David Carter

“We each design and build in our own way, and each approach is unique,” Carter explains. “Together, we can try out ideas and find the best solution.”

For Carter, the most important goal is to create an environment where people feel welcome to share their ideas and who they are. Carter’s early experience at Perkins&Will would then pave the way for stints at architecture practices in Missouri.  

Leaving Baltimore was a significant move, one that brought the 22-year-old Carter to a city over 1,000 miles from home. It was a journey he took alone, finding housing on his own and setting up a new life for himself to learn and grow. Over the following years he gained experience working for firms in both Springfield and Kansas City. “Each architecture practice provided me with first-hand experience evaluating building envelopes and project delivery. It was like architecture boot camp that prepared me for future work.” Looking back, Carter considers his moves as chapters in his professional and personal growth. He was exposed to entirely different ways of life compared to what he was used to in Baltimore, and his work continues to be shaped by the cities and experiences that made him who he is.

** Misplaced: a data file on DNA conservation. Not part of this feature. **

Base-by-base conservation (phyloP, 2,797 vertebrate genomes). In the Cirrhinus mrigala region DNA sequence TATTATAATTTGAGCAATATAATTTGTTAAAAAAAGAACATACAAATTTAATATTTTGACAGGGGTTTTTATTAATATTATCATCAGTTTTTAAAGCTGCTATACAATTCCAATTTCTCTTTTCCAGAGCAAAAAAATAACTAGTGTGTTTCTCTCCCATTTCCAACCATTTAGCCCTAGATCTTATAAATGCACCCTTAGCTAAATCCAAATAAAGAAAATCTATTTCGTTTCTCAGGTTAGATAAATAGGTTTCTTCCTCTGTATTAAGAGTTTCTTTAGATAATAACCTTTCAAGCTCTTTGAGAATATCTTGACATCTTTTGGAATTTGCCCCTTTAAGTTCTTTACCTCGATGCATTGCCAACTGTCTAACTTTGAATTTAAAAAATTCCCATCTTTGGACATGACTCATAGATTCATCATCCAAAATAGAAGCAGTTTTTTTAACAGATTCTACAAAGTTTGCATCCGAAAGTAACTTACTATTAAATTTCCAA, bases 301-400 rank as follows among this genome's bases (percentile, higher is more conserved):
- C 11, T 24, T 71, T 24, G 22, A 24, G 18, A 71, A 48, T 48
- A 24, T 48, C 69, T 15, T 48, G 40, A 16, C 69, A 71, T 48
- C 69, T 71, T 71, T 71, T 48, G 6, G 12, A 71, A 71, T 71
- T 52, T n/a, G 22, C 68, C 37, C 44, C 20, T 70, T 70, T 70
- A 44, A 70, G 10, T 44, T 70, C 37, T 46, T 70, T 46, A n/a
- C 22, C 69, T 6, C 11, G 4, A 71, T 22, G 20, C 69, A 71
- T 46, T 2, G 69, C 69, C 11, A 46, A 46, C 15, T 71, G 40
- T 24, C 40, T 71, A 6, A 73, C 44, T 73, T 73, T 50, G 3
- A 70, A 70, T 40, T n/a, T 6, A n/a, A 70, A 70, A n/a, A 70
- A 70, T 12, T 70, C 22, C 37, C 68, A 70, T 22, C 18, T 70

Carter worked at both firms in Missouri with the intent of settling within his project designer roles, but in the back of his mind he wanted to use his new skillset. In 2022, Carter received an offer to return to Perkins&Will—this time as a full-time architectural designer at the firm’s Austin practice. He accepted, excited by the opportunity to come back to a firm that had supported him and his growth. Now he is working primarily on schools, including a master plan for the San Marcos School District redevelopment, which he says gives him a chance to pay it forward. 

“For me, it goes back to my experiences in Baltimore. How could a place be better, and who is the built environment designed to serve?” he says. “The San Marcos school district wants to empower students to feel productive and fulfilled throughout their education. I hope in a small way, I can help the district improve learning and quality of life. We are creating a development that will be around long after we are gone, and I want it to continue to serve San Marcos in new ways.” 

In sharing his story, Carter hopes others can better imagine their own path into design. “I went from the depths of poverty to working in an environment at Perkins&Will that supports me and provides a lifestyle I could only dream of. There are many people that have been a part of my journey into architecture, and it changed my life.”  

Through his perspective and his desire to create better architecture for others, Carter’s professional journey reflects the impact we can have when all voices have a seat at the table. His work has already left a mark.